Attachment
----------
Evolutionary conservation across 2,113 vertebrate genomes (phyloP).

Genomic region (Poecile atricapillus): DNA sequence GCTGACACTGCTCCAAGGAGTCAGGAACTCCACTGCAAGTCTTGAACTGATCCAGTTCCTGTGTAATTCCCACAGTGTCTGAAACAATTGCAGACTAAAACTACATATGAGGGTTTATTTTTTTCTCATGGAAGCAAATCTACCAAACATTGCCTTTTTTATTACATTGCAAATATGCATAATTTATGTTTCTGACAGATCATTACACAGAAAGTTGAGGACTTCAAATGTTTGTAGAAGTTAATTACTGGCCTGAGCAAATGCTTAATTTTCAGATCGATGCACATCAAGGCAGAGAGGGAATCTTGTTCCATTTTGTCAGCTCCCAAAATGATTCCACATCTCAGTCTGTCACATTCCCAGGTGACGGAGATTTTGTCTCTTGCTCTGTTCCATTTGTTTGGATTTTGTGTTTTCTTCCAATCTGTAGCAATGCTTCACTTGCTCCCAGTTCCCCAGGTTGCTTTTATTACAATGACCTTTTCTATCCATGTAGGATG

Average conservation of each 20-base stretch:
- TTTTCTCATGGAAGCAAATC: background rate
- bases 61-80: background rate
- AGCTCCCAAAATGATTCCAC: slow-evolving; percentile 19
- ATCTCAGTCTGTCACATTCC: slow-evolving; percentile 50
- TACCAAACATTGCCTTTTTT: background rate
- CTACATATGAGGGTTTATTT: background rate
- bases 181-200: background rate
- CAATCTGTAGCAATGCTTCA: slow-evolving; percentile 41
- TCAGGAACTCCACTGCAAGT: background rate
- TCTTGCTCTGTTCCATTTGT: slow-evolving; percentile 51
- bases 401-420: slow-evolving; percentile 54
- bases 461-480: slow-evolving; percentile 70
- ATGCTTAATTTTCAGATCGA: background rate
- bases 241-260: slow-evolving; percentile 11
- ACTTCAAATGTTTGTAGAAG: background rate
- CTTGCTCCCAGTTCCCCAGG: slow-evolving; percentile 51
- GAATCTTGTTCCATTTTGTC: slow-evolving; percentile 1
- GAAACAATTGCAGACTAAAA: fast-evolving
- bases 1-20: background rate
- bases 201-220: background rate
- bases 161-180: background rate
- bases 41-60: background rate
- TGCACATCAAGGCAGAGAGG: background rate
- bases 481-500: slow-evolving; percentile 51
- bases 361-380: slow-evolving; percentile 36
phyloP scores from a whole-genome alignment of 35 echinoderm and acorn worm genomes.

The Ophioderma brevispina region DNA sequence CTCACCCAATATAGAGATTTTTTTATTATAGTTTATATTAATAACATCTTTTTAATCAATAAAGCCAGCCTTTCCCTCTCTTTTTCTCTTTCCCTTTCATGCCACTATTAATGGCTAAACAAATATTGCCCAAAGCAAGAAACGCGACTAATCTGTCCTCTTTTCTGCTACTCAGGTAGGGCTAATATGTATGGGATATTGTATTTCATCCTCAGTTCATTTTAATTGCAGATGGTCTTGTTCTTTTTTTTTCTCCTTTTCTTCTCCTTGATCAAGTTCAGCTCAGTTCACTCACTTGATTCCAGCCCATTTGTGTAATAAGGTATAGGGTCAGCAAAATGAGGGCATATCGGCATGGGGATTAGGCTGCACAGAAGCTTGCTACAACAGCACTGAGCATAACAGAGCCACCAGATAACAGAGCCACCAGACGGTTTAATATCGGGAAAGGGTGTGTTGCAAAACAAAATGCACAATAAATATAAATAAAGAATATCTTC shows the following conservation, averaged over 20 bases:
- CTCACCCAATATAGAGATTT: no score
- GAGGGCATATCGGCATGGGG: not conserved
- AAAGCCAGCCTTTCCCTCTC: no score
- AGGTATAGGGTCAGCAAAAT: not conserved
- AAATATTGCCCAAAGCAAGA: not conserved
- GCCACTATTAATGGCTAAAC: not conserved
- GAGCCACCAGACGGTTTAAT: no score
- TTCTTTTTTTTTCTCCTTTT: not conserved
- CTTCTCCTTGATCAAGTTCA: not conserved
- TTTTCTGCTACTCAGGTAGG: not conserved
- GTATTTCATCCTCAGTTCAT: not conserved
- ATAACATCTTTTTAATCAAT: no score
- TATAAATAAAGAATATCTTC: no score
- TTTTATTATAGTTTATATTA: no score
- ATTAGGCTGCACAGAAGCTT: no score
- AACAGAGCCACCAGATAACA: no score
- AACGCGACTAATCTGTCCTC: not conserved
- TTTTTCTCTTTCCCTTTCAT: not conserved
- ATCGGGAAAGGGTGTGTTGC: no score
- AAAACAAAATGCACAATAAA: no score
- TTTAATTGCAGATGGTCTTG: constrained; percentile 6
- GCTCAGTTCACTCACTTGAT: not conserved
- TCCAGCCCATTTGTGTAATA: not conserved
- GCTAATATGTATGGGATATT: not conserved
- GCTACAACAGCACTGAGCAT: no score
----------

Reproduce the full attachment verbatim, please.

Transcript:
Evolutionary conservation across 2,113 vertebrate genomes (phyloP).

Genomic region (Poecile atricapillus): DNA sequence GCTGACACTGCTCCAAGGAGTCAGGAACTCCACTGCAAGTCTTGAACTGATCCAGTTCCTGTGTAATTCCCACAGTGTCTGAAACAATTGCAGACTAAAACTACATATGAGGGTTTATTTTTTTCTCATGGAAGCAAATCTACCAAACATTGCCTTTTTTATTACATTGCAAATATGCATAATTTATGTTTCTGACAGATCATTACACAGAAAGTTGAGGACTTCAAATGTTTGTAGAAGTTAATTACTGGCCTGAGCAAATGCTTAATTTTCAGATCGATGCACATCAAGGCAGAGAGGGAATCTTGTTCCATTTTGTCAGCTCCCAAAATGATTCCACATCTCAGTCTGTCACATTCCCAGGTGACGGAGATTTTGTCTCTTGCTCTGTTCCATTTGTTTGGATTTTGTGTTTTCTTCCAATCTGTAGCAATGCTTCACTTGCTCCCAGTTCCCCAGGTTGCTTTTATTACAATGACCTTTTCTATCCATGTAGGATG

Average conservation of each 20-base stretch:
- TTTTCTCATGGAAGCAAATC: background rate
- bases 61-80: background rate
- AGCTCCCAAAATGATTCCAC: slow-evolving; percentile 19
- ATCTCAGTCTGTCACATTCC: slow-evolving; percentile 50
- TACCAAACATTGCCTTTTTT: background rate
- CTACATATGAGGGTTTATTT: background rate
- bases 181-200: background rate
- CAATCTGTAGCAATGCTTCA: slow-evolving; percentile 41
- TCAGGAACTCCACTGCAAGT: background rate
- TCTTGCTCTGTTCCATTTGT: slow-evolving; percentile 51
- bases 401-420: slow-evolving; percentile 54
- bases 461-480: slow-evolving; percentile 70
- ATGCTTAATTTTCAGATCGA: background rate
- bases 241-260: slow-evolving; percentile 11
- ACTTCAAATGTTTGTAGAAG: background rate
- CTTGCTCCCAGTTCCCCAGG: slow-evolving; percentile 51
- GAATCTTGTTCCATTTTGTC: slow-evolving; percentile 1
- GAAACAATTGCAGACTAAAA: fast-evolving
- bases 1-20: background rate
- bases 201-220: background rate
- bases 161-180: background rate
- bases 41-60: background rate
- TGCACATCAAGGCAGAGAGG: background rate
- bases 481-500: slow-evolving; percentile 51
- bases 361-380: slow-evolving; percentile 36
phyloP scores from a whole-genome alignment of 35 echinoderm and acorn worm genomes.

The Ophioderma brevispina region DNA sequence CTCACCCAATATAGAGATTTTTTTATTATAGTTTATATTAATAACATCTTTTTAATCAATAAAGCCAGCCTTTCCCTCTCTTTTTCTCTTTCCCTTTCATGCCACTATTAATGGCTAAACAAATATTGCCCAAAGCAAGAAACGCGACTAATCTGTCCTCTTTTCTGCTACTCAGGTAGGGCTAATATGTATGGGATATTGTATTTCATCCTCAGTTCATTTTAATTGCAGATGGTCTTGTTCTTTTTTTTTCTCCTTTTCTTCTCCTTGATCAAGTTCAGCTCAGTTCACTCACTTGATTCCAGCCCATTTGTGTAATAAGGTATAGGGTCAGCAAAATGAGGGCATATCGGCATGGGGATTAGGCTGCACAGAAGCTTGCTACAACAGCACTGAGCATAACAGAGCCACCAGATAACAGAGCCACCAGACGGTTTAATATCGGGAAAGGGTGTGTTGCAAAACAAAATGCACAATAAATATAAATAAAGAATATCTTC shows the following conservation, averaged over 20 bases:
- CTCACCCAATATAGAGATTT: no score
- GAGGGCATATCGGCATGGGG: not conserved
- AAAGCCAGCCTTTCCCTCTC: no score
- AGGTATAGGGTCAGCAAAAT: not conserved
- AAATATTGCCCAAAGCAAGA: not conserved
- GCCACTATTAATGGCTAAAC: not conserved
- GAGCCACCAGACGGTTTAAT: no score
- TTCTTTTTTTTTCTCCTTTT: not conserved
- CTTCTCCTTGATCAAGTTCA: not conserved
- TTTTCTGCTACTCAGGTAGG: not conserved
- GTATTTCATCCTCAGTTCAT: not conserved
- ATAACATCTTTTTAATCAAT: no score
- TATAAATAAAGAATATCTTC: no score
- TTTTATTATAGTTTATATTA: no score
- ATTAGGCTGCACAGAAGCTT: no score
- AACAGAGCCACCAGATAACA: no score
- AACGCGACTAATCTGTCCTC: not conserved
- TTTTTCTCTTTCCCTTTCAT: not conserved
- ATCGGGAAAGGGTGTGTTGC: no score
- AAAACAAAATGCACAATAAA: no score
- TTTAATTGCAGATGGTCTTG: constrained; percentile 6
- GCTCAGTTCACTCACTTGAT: not conserved
- TCCAGCCCATTTGTGTAATA: not conserved
- GCTAATATGTATGGGATATT: not conserved
- GCTACAACAGCACTGAGCAT: no score